Boneza Ball is a game where two teams of six players, compete on any flat surface, be it grass, synthetic grass, concrete, or tarmac court (28m x 14m) which is divided into two sides with a straight line.
On this line, there are two vertical posts standing at the edge of Urutavogerwa, connected by two parallel, horizontal ropes. Imbonezo is mounted in the centre of the ropes, into which a ball is targeted to score goals.
Players can pass the ball across the ground or through the air using their legs, heads or bodies.
Hands shall only be used in the event that a player serves the ball to start, passes it back into the match, or following a sanction or fault.
Each time a team receives a ball to serve, the players must rotate the court in an anti-clockwise direction. They play following Boneza Ball rules and regulations ( Contact us for more information)
Players with physical impairments can also hit the ball using their hands if they are playing by sitting or crawling.
Boneza Ball knows no discrimination; be it gender, age or physical impairment based to people who wish to make teams and practice it.
On the night of July 8th, 2011 Jonas dreamed about playing a game which he had neither seen nor heard about. When he woke up, he started writing and drawing everything he had heard and seen in his dream, especially the layout of the Boneza Ball court. He shared his dream with friends and family, and together they began brainstorming ideas and organising the game.
Over the following three and a half years, many ideas were exchanged and the rules and regulations guiding the game began to take shape. Research was conducted in a bid to know whether this game might not have appeared anywhere else worldwide. It was found to be Jonas’ unique creation.
Having found out that the game of Boneza Ball had not been played anywhere else, Jonas and his colleagues accelerated the activities. On Saturday, December 13th, 2014, they met at a local basketball court in Gihundwe Sector, Rusizi District, at “Rusizi Yego Youth Center” and began to practice Boneza Ball.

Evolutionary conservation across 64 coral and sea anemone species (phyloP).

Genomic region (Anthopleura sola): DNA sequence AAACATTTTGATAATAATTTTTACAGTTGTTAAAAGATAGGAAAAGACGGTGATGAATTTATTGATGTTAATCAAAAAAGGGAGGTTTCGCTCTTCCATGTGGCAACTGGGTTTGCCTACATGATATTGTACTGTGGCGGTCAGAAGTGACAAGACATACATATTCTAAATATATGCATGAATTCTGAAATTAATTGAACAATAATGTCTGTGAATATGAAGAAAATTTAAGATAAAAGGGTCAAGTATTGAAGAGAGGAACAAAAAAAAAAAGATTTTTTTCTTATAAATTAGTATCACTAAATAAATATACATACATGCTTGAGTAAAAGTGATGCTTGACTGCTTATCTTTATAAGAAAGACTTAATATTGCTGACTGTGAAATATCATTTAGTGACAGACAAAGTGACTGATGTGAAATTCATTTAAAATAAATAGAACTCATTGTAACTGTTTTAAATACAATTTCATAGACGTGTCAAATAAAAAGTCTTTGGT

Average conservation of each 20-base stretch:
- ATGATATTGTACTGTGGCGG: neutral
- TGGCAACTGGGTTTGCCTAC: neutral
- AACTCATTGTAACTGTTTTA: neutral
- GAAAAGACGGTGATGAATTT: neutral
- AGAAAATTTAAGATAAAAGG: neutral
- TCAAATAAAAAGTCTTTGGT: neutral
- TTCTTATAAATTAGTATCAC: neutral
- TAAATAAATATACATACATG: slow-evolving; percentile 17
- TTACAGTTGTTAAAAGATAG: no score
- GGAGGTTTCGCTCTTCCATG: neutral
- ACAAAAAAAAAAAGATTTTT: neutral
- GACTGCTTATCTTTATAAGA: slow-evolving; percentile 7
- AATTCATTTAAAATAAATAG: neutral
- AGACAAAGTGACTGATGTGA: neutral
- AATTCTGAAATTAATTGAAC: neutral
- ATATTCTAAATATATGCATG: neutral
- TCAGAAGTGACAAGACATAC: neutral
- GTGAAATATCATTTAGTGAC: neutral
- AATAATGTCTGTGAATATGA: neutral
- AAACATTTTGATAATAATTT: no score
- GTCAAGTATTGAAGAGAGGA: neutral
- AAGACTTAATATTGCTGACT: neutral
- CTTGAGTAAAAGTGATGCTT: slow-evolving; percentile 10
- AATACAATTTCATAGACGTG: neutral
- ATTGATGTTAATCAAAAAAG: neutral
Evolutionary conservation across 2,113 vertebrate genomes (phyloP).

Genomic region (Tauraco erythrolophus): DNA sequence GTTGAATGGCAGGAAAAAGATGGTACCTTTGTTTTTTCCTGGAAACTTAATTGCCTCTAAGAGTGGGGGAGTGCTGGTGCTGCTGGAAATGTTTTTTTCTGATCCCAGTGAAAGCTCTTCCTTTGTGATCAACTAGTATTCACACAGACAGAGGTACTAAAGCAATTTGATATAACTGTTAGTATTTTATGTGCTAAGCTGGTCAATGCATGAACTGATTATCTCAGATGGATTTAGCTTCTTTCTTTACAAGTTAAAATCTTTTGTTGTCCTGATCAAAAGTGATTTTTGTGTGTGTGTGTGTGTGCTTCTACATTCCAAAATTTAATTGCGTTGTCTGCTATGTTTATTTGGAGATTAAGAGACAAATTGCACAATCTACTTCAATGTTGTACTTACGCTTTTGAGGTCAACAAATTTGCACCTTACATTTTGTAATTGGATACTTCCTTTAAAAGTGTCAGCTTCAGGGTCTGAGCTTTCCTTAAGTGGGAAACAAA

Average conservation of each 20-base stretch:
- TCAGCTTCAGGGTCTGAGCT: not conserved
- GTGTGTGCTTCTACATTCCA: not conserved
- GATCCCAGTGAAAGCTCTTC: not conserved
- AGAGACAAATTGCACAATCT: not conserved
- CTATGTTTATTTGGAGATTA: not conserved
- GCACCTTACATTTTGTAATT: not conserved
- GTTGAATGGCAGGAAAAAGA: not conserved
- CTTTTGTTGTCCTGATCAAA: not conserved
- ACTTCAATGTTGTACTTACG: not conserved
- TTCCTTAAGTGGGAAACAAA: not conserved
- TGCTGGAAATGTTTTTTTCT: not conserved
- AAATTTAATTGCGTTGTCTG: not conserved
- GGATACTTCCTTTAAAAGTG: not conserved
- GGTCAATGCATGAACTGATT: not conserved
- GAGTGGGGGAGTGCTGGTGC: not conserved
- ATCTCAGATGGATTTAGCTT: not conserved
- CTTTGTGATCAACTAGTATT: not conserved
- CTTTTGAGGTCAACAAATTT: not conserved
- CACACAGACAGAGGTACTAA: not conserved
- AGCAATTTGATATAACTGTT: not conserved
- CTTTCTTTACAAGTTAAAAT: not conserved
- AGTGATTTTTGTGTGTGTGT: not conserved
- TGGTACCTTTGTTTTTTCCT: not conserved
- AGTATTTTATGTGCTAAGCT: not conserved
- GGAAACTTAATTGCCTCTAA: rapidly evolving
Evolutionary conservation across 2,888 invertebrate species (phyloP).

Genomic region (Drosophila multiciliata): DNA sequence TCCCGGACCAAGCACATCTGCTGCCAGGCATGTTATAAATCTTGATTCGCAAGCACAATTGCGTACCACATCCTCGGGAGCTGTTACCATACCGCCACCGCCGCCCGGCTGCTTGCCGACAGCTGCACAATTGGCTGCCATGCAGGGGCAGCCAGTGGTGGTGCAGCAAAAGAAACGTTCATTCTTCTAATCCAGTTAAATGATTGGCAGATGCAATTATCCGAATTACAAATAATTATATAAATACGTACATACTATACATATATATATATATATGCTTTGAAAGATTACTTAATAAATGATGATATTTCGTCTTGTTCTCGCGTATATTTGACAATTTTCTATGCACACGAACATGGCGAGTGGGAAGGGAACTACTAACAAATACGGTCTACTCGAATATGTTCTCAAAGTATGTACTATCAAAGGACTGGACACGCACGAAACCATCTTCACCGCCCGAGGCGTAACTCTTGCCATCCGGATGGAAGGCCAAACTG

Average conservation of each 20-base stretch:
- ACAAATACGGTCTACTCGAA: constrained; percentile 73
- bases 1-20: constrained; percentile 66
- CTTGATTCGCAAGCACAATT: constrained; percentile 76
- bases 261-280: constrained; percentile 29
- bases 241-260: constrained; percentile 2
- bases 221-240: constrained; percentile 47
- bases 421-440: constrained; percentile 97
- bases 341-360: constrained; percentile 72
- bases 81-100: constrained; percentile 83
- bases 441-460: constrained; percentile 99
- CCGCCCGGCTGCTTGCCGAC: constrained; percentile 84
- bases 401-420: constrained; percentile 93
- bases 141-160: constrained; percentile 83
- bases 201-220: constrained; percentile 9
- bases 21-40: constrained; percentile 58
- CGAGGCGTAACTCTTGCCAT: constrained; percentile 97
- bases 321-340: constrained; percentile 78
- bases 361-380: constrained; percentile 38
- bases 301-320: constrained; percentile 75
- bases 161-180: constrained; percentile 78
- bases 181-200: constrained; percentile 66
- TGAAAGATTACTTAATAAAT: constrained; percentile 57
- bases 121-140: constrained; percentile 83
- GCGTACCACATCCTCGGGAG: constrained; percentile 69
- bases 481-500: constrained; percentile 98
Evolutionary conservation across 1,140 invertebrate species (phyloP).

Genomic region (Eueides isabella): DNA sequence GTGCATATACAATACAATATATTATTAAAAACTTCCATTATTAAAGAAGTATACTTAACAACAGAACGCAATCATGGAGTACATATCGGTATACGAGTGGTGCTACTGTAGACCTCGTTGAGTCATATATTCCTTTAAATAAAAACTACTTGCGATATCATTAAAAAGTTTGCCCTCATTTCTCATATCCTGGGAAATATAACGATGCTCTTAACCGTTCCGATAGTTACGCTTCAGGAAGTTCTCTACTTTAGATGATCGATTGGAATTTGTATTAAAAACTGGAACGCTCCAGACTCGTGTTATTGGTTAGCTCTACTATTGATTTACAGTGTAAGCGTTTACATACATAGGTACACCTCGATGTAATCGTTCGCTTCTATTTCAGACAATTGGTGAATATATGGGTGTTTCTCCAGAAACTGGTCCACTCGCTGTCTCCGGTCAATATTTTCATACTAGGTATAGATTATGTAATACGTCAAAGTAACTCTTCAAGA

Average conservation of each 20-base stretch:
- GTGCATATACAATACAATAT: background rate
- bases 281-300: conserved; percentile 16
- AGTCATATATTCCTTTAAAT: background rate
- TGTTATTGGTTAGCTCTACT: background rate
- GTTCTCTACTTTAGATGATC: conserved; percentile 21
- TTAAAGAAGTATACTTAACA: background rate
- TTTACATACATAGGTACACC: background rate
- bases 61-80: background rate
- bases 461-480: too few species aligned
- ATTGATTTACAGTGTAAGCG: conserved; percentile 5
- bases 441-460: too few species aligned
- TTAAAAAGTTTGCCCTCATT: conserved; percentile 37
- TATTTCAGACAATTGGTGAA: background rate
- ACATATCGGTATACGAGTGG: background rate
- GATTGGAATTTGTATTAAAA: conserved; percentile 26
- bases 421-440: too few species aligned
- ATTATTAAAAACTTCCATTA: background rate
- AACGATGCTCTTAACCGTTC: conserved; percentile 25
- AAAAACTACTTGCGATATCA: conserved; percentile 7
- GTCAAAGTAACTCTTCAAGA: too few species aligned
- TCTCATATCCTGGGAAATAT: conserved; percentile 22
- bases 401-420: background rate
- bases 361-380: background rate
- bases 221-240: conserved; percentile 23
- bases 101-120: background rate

By the end of 2015, after having discovered that Boneza Ball was playable and very well liked, Jonas and his colleagues decided to register the game as Jonas’ own intellectual and innovative work. Jonas went to the Rwandan Ministry of Culture and Sport, and they advised him to have it registered with the Rwanda Development Board.
Researchers at the Rwanda Development Board came to the same conclusion; Boneza Ball was a unique game, which had not appeared anywhere else in the world. On November 3rd, 2015, NGIRINSHUTI Jonas was given the registration Certificate by the Rwanda Development Board as confirmation that he is the author of Boneza Ball.
With the endorsement of the Rwanda Development Board, Jonas and his colleagues were motivated to expand Boneza Ball Rwanda-wide.
Ihaniro: A spot which is in 9m distance against the Imbonezo where players stand to take ikosora.
Ikaraba: Touching the ball with hands as a fault.
Ikosora: The sanction to a fault considered as heavy; it is confirmed by referee.
Imbonezo: is made of an open circle space “Imbono” where to target a ball for scoring a goal and a fabricated net combined to form the Boneza Ball goal.
Imbono: The space through which the ball must pass to score goals. It is an open circle 50cm in diameter, strung together with a loose net (See injishi).
Imfashi: Two vertical posts of 2 to 3m in height, connected by two horizontal and parallel ropes to hold Imbonezo.
Impera: The line which marks the perimeter of the Boneza Ball court.
Injishi: Something like a net in the goal hoop that players kick the ball into to score a goal. It does not allow the ball to pass through to go to another side of the court. In that case, it confirms a goal.
Ishorezo: It is small space reserved to start the game and resume after a simple disciplinary fault.
Kuboneza: Targeting the ball into Imbonezo to make a goal.
Kuvogera: Entering the Urutavogerwa without consent, while a player is not on position No 2.
Kwinjirira: Entering the Urugwanyuma or Urugwambere without consent.
Umubushabushi: The player in charge of disturbing the opposing team. He/she stands on the opposite side of the court to their own team, amongst the opposition, in position No 1.
Umugwagati: A line that divides each half of the court into two equal zones, parallel with the halfway line (See diagram of court).
Umwatagati: A line which divides the whole court into two equal sides.
Urugwambere: The zone of each half of the court, closest to the imbonezo.
Urugwanyuma: The zone of each half of the court, furthest from the Urutavogerwa.
Urutavogerwa: An area of the court where the player in position No 2 plays, and no one else to meet him or her in this space (See diagram of court, above).